Among medical fragments of the Cairo Genizah, we focused on the speci c genre, which we would call “notebooks.” The text found in notebooks is consisting of recipes for compound medicines. Quite often, the genizah notebooks contain original recipes that are not found in the medical books. These are thought to be clearer re ections of the actual practice in medieval Cairo. We took up treatments of conjunctivitis (ramad) and eruptions of the eyelids (jarab). Firstly, we explored several medical books, and summarized the descriptions that related to the treatments of these eye diseases. Secondly, turning to the genizah notebooks, we collected recipes for the eye medicines, listed all of the ingredients, and checked their qualities. Finally, taking the characteristics of each ingredient into consideration, we examined whether or not these recipes exhibited theoretical consistency. Through a close examination of these materials, we found that the ingredients in the notebook recipes are different from those in the medical books, although their temperaments fulfill the conditions required for particular treatments. The ophthalmologists might have recognized the required effects for certain eye diseases, and then chosen substances that met those requirements.
This paper discusses the relationship between alchemy and making “chemically” processed products, such as drugs and perfumes. We look into al-Kindī’s understanding of alchemy and description of perfume making to discuss this issue. As for the former, Ibn al-Nadīm’s Fihrist mentions his writing on the attack on alchemy, but the original text has been lost. However, his idea is cited in Ḥājjī Khalīfa’s Kashf al-Ẓunūn, so we examine this text to understand al-Kindī’s view on alchemy. As for the latter, we specifically examine distillation technique. Before the examination of al-Kindī’s text, we review the alchemical meaning of distillation from the texts of Jabirian corpus. Then, we investigate the distillation technique in his perfume making text, Kitāb Kīmiyāʾ al-ʿIṭr wa-’l-Taṣʿīdāt to clarify the difference between distillation in perfume making and alchemy.
The local brick dome technique had already existed when muqarnas started to appear as a feature in the transitional zone of domes in Egyptian architecture. Based on a detailed analysis of the transitional zone of domes in Egypt dating from the Fatimid to the end of the Mamluk era, 126 examples of muqarnas can be classified into four types according to their forms and geometrical features when projected onto a horizontal plane from above. These four types can be sub-divided into fourteen sub-types. Based on a morphological classification, six stylistic periods are identified as follows: The first period is from the 1050s to the 1230s, when the vernacular technique of the brick dome might have evolved into the muqarnas with a trefoil arch. The second period is from the 1240s to the 1310s, when a geometric change occurred based on the local tradition of muqarnas using multi-foil arches. The third period is from the 1320s to the 1360s, when the influence of stone muqarnas from Syria became evident. The fourth period is from the 1370s to the 1400s, when the local development of muqarnas based on corbeling and the multi-foil arch was preferred. The fifth period is from the 1410s to the 1450s, when the trend of the fourth period was promoted and innovations were made. The sixth and final period is from the 1460s to the 1510s, when the complete form based on the local tradition appeared. Through this analysis of the use of muqarnas in the transitional zone, it is clear that foreign influences were at some points important to their development. However, adopting, compromising and subliming these influences with local tradition or aesthetics constituted the major way in which the style and use of muqarnas in domes evolved in Egypt from the eleventh to early sixteenth century.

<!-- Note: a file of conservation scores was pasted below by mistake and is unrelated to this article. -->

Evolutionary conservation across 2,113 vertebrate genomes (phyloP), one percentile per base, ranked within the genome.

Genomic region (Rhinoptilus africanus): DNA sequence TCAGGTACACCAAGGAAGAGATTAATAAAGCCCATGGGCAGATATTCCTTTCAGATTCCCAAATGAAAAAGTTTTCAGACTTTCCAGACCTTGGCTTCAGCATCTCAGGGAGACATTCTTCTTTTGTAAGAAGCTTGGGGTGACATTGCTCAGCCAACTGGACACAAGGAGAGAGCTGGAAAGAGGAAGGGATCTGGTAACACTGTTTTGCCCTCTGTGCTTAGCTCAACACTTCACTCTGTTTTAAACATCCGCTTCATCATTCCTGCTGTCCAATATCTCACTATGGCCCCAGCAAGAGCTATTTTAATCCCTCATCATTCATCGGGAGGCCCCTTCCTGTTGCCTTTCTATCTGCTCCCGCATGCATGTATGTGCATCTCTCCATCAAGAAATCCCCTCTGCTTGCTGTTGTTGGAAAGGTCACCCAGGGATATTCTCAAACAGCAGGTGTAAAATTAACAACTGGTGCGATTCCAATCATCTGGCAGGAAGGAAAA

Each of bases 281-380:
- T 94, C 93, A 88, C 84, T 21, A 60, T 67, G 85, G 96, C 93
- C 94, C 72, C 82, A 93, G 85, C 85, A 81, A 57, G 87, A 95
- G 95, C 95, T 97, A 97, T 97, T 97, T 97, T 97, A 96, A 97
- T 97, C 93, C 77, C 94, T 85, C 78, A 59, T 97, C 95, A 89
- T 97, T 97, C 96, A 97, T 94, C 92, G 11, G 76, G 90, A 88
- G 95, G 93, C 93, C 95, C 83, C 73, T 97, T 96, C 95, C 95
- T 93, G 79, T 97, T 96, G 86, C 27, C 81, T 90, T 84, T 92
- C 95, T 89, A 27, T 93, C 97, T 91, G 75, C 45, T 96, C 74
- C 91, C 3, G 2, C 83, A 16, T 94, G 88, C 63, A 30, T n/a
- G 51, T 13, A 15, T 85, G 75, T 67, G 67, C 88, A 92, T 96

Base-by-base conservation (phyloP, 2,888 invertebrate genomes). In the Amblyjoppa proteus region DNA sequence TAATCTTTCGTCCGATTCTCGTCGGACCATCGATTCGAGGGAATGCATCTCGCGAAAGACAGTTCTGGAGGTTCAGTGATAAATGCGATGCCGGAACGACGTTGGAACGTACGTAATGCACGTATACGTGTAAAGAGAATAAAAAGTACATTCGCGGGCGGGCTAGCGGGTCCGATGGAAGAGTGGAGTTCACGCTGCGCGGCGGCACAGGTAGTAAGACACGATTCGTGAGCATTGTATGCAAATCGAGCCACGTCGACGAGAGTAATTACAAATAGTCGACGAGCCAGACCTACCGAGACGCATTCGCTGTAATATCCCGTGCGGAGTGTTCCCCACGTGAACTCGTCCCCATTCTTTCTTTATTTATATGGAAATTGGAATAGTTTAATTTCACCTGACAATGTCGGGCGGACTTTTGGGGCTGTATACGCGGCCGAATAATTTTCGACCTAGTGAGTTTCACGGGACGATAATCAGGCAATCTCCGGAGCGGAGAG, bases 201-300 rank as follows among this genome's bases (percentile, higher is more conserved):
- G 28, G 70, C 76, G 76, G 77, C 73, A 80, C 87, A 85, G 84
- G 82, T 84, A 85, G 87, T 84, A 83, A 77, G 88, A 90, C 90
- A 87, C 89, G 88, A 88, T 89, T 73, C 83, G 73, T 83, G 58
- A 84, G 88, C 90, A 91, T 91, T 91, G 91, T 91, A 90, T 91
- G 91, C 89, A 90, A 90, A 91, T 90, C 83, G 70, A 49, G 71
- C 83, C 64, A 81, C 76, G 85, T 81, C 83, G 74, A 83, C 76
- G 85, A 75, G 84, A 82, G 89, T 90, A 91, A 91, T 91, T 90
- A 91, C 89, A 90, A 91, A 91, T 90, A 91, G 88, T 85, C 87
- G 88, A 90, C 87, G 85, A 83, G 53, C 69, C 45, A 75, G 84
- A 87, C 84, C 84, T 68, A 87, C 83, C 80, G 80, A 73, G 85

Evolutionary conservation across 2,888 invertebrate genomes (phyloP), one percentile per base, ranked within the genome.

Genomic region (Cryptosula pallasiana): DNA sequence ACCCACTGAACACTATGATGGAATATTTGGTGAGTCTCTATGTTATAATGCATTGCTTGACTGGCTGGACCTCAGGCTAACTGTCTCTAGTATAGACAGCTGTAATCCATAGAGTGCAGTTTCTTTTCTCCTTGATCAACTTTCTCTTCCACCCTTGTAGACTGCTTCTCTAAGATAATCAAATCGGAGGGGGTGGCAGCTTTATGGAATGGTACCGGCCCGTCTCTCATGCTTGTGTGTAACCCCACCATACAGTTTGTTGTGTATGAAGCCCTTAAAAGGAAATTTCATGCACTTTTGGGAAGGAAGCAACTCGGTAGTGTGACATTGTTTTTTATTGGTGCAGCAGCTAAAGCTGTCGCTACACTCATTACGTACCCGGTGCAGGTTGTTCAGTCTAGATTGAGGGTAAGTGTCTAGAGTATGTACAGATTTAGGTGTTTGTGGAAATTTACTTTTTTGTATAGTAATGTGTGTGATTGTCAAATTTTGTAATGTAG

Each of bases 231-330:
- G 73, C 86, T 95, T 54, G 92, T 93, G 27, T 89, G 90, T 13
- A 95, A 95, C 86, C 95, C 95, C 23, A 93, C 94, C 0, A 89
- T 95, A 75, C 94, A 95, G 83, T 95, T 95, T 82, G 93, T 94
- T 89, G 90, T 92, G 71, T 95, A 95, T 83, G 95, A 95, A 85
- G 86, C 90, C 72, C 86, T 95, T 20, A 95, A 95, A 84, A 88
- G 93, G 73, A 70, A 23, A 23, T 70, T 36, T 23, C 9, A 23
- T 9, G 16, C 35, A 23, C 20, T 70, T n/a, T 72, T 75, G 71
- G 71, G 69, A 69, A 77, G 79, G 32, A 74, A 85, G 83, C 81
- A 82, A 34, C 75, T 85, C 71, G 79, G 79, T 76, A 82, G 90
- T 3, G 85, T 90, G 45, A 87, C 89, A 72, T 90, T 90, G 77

This study reexamines the four Emar texts of real estate sales by the urban authority which include an account concerning arana. Although the present writer’s first attempt to interpret those accounts was rejected by two scholars, their arguments were rather problematic. On the other hand, an investigation of the ‘waste plots’ attested in the texts from Emar and Ekalte shows that the real estate sold in the four texts belongs to this category. The function of the account in those texts is to explain how the urban authority acquired the real estate now being sold. The present writer argues again that it describes an extensive exchange in Emar of royal (i.e., King Arana’s) real estate for urban money that occurred in the period before the Emar texts, and that the ‘waste plots’ sold in the four texts are remnants of this exchange which the urban authority had not sold off during this long period of time.